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A substantial wage increase imperative for health professionals

The Report: January / February 2001 vol.22 num.1

by BRIAN ISBERG

No matter how much the Capital Health Region or any other region amalgamates, consolidates, restructures, reorganizes or regionalizes, it will not get past the underlying fact that there are not enough health science professionals to continue providing quality patient care in the present environment - let alone in one where increased funding for health care is promised.

The Capital Health Region is probably one of the most restructured and ‘regionalized regions in British Columbia. Yet today, a large majority of HSA members in this region will once again work overtime just to finish the days work. And some will work extra hours to cover for someone who is sick, and whose shift could not be covered because there are no casual workers available. Other departments will continue to work shorthanded, as they have been doing for a long time.

Increasing funding for doctors and nurses is not enough. Nor is it enough to increase the number of beds and operating rooms available, or to provide increased funding for diagnostic equipment. 

It will not be enough to increase hospital beds if there are no health science professionals to perform diagnostic tests, or provide other clinical services, such as social work or pharmacy.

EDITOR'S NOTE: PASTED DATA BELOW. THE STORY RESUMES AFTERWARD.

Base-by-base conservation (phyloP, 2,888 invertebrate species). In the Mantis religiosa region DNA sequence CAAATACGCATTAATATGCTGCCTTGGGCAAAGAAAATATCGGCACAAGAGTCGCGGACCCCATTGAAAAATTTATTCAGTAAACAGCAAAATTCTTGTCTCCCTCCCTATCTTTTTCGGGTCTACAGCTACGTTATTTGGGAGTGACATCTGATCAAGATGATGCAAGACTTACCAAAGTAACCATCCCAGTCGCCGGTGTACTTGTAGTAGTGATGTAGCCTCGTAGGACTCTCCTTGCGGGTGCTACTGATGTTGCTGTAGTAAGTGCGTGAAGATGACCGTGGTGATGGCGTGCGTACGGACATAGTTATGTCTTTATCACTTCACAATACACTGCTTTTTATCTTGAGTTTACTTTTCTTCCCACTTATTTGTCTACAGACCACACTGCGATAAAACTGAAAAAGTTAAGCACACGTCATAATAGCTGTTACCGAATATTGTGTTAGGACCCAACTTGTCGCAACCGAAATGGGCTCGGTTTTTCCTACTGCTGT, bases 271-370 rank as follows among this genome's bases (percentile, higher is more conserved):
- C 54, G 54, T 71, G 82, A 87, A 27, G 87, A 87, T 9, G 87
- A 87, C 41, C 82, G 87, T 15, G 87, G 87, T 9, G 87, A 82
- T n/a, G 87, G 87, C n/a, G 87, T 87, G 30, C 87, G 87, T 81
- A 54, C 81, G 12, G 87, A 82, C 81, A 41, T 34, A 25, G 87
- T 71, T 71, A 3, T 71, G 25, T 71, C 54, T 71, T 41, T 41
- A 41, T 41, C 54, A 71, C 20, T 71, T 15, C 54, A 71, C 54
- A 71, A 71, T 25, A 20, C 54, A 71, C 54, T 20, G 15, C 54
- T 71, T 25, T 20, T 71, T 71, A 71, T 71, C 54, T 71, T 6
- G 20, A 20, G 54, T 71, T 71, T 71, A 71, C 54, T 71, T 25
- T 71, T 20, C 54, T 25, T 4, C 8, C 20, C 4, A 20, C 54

Increasing operating room times will not be enough if there are no health science professionals such as perfusionists or rehabilitation therapists available to care for the patient. 

An increase in equipment will not be enough if there are no health science professionals such as laboratory, radiological or ultrasound technologists available to operate the equipment. 

These are just a few of the HSA professions that are experiencing staffing shortages. These health professionals are vital in providing British Columbians with the quality health care they deserve and rightfully expect.

As health science professionals enter into contract negotiations, we as a union - and this means all of us - must ensure that our voices are heard. We must demand that our wages reflect our education, expertise and skills. 

The province will continue to feel pressure from other parts of Canada and from other countries as they seek solutions to their own shortages of health professionals. 

A substantial wage increase is essential if we are to retain and recruit health science professionals and continue to provide our patients with the highest quality care. 

Brian Isberg represents Region 2 on HSAs Board of Directors, and is chair of the HSA Paramedical Professional Bargaining Committee for the upcoming round of negotiations.

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